The title of this thesis is inspired by Benedict Anderson's Imagined communities: Reflections on the origin and spread of nationalism (1991/1996). In this book he argues that a certain form of community, the nation, is merely an imagined community, since the vast majority of people who belong to the same nation are unknown to each other and will never meet. In this thesis I have argued that the conception of e-communities as virtual (in the meaning 'non-real') is a result of the particular form that the discourse around them has evolved. This 'virtuality' is therefore in a sense imagined, and as an analytical term it represents more of an obstacle than a tool for the understanding of these types of communities.
Furthermore, arguments have been produced in favour of regarding e-communities as real (not imagined), since real social relations are built up between real people. The fact that these relations are mediated by technology does not alter this fact, a view corroborated by the demonstration that all kinds of communication, even face-to-face, are mediated. This mediation ultimately occurs through the socio-culturally contingent process of converting sense impressions to meaning.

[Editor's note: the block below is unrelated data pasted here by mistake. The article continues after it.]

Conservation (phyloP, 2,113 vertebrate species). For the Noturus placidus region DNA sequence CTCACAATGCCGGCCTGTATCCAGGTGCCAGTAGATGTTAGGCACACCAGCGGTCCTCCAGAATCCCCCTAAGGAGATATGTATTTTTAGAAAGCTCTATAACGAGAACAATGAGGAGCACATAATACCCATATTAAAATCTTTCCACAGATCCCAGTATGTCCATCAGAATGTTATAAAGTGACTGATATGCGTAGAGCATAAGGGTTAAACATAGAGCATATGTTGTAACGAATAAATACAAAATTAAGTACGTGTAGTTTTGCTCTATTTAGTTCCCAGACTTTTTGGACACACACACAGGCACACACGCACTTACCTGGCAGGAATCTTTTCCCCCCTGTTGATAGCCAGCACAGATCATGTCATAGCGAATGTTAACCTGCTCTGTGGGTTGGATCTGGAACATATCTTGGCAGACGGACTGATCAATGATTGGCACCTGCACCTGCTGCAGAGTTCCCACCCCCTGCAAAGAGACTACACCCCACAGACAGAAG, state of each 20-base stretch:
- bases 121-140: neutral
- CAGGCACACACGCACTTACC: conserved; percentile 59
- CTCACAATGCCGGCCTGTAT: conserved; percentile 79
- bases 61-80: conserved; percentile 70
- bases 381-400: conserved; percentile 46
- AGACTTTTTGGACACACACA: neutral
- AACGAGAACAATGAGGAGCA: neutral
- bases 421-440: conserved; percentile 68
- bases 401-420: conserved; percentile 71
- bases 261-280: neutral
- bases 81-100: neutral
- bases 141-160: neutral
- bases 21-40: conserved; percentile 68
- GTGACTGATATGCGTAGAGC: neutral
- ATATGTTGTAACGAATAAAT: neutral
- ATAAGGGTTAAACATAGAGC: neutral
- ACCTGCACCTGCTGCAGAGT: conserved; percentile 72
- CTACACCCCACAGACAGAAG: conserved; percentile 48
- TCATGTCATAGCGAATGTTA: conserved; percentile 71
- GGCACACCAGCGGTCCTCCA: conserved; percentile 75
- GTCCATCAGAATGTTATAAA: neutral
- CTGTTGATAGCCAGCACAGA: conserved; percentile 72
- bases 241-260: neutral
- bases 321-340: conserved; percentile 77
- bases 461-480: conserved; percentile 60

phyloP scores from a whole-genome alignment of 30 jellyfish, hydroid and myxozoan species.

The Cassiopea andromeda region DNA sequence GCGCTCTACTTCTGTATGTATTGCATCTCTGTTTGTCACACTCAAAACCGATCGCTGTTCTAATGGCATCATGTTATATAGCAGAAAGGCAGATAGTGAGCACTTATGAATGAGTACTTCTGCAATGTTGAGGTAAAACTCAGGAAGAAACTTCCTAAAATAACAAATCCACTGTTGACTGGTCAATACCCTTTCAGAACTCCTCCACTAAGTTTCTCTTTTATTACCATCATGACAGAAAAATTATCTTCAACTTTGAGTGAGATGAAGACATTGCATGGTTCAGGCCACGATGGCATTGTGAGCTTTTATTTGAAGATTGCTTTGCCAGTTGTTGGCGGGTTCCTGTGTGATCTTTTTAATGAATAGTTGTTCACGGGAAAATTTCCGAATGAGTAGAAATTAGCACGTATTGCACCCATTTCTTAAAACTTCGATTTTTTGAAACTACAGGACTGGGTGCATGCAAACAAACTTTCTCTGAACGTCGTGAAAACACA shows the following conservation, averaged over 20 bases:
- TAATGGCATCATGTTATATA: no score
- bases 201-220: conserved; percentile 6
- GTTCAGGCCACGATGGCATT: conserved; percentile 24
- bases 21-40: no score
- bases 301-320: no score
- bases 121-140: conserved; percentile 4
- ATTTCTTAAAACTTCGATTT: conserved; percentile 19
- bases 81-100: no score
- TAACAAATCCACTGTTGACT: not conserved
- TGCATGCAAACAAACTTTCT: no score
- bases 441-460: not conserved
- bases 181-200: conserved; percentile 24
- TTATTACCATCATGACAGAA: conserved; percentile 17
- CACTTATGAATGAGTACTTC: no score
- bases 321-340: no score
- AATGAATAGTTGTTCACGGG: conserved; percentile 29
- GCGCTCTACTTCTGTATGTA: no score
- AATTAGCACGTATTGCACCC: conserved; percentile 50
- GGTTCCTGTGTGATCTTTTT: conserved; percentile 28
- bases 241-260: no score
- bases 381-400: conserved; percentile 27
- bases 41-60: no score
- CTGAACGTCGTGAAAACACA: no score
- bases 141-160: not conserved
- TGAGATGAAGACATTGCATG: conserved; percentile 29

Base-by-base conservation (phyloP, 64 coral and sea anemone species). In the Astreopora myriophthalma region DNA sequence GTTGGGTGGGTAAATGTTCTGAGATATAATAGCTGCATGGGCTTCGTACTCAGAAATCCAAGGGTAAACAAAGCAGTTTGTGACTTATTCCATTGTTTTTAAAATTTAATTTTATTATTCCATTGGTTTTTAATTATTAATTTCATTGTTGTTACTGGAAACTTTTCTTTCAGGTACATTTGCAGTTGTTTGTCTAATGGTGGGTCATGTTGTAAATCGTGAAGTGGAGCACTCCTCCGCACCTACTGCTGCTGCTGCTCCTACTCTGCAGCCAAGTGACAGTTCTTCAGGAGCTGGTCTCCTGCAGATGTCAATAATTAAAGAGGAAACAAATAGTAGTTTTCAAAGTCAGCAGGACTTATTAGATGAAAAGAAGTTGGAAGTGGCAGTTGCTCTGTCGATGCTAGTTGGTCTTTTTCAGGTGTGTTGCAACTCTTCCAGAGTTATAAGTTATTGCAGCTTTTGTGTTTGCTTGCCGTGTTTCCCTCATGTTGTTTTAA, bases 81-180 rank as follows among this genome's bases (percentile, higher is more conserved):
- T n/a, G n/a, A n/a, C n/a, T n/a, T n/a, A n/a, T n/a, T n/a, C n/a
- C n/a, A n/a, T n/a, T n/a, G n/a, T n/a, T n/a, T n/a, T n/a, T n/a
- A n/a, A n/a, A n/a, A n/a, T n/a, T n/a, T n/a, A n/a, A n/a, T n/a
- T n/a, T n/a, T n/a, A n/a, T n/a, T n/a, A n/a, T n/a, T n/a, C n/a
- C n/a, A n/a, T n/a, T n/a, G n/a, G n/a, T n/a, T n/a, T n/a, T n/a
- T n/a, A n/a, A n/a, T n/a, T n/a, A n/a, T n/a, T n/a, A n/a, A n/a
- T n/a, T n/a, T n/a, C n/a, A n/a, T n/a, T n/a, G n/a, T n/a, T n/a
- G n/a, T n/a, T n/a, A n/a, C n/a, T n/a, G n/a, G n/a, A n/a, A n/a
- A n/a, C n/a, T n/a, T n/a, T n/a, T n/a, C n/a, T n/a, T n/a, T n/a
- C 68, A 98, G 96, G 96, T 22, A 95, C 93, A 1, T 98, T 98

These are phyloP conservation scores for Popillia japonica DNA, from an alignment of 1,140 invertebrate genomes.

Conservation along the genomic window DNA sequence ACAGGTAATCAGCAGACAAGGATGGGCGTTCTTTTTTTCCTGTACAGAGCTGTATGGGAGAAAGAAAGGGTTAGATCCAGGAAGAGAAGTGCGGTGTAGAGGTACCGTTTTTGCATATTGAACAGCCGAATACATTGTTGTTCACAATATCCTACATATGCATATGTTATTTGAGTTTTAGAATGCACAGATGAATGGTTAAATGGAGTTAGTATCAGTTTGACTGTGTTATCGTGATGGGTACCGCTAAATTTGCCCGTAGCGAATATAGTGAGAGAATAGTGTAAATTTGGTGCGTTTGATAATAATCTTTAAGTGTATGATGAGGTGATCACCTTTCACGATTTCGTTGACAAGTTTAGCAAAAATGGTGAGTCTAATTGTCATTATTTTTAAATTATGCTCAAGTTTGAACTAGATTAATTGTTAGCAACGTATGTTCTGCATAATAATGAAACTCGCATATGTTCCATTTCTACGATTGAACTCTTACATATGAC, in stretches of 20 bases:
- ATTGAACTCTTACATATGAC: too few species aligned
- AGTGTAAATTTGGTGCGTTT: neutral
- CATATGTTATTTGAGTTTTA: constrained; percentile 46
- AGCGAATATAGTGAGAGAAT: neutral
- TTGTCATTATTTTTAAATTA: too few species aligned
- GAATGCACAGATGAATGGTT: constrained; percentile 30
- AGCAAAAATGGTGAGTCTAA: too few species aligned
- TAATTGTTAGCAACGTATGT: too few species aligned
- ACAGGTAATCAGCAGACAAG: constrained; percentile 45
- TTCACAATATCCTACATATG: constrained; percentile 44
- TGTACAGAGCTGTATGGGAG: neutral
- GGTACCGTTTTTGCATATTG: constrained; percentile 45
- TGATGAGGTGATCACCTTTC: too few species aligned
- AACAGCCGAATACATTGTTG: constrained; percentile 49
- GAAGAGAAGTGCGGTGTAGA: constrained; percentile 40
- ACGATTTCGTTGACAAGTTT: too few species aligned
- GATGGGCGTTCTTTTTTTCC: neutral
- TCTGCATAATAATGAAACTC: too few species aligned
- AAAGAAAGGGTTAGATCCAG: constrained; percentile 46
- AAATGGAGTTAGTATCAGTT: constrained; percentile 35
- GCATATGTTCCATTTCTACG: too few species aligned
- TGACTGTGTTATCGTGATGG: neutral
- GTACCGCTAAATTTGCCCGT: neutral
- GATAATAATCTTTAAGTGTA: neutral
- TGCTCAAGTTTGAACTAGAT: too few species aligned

This insistence that e-communities are not imagined goes counter to Anderson's view that what distinguishes different forms of communities is the way in which they are imagined. It is also in opposition to Fornäs' suggestion that 'virtual' communities are imagined (or imaginary) communities (1998: Ch. 5). This opposition is based on keeping imaginary entities and mental representations apart. Communities involve a great deal of mental representation from their participants, and imagination activities are central in some forms of community (e.g. off-line role-playing groups or on-line MUDs), but the salient feature of a community is the existence of real relations between the participants, relations built up during real interaction.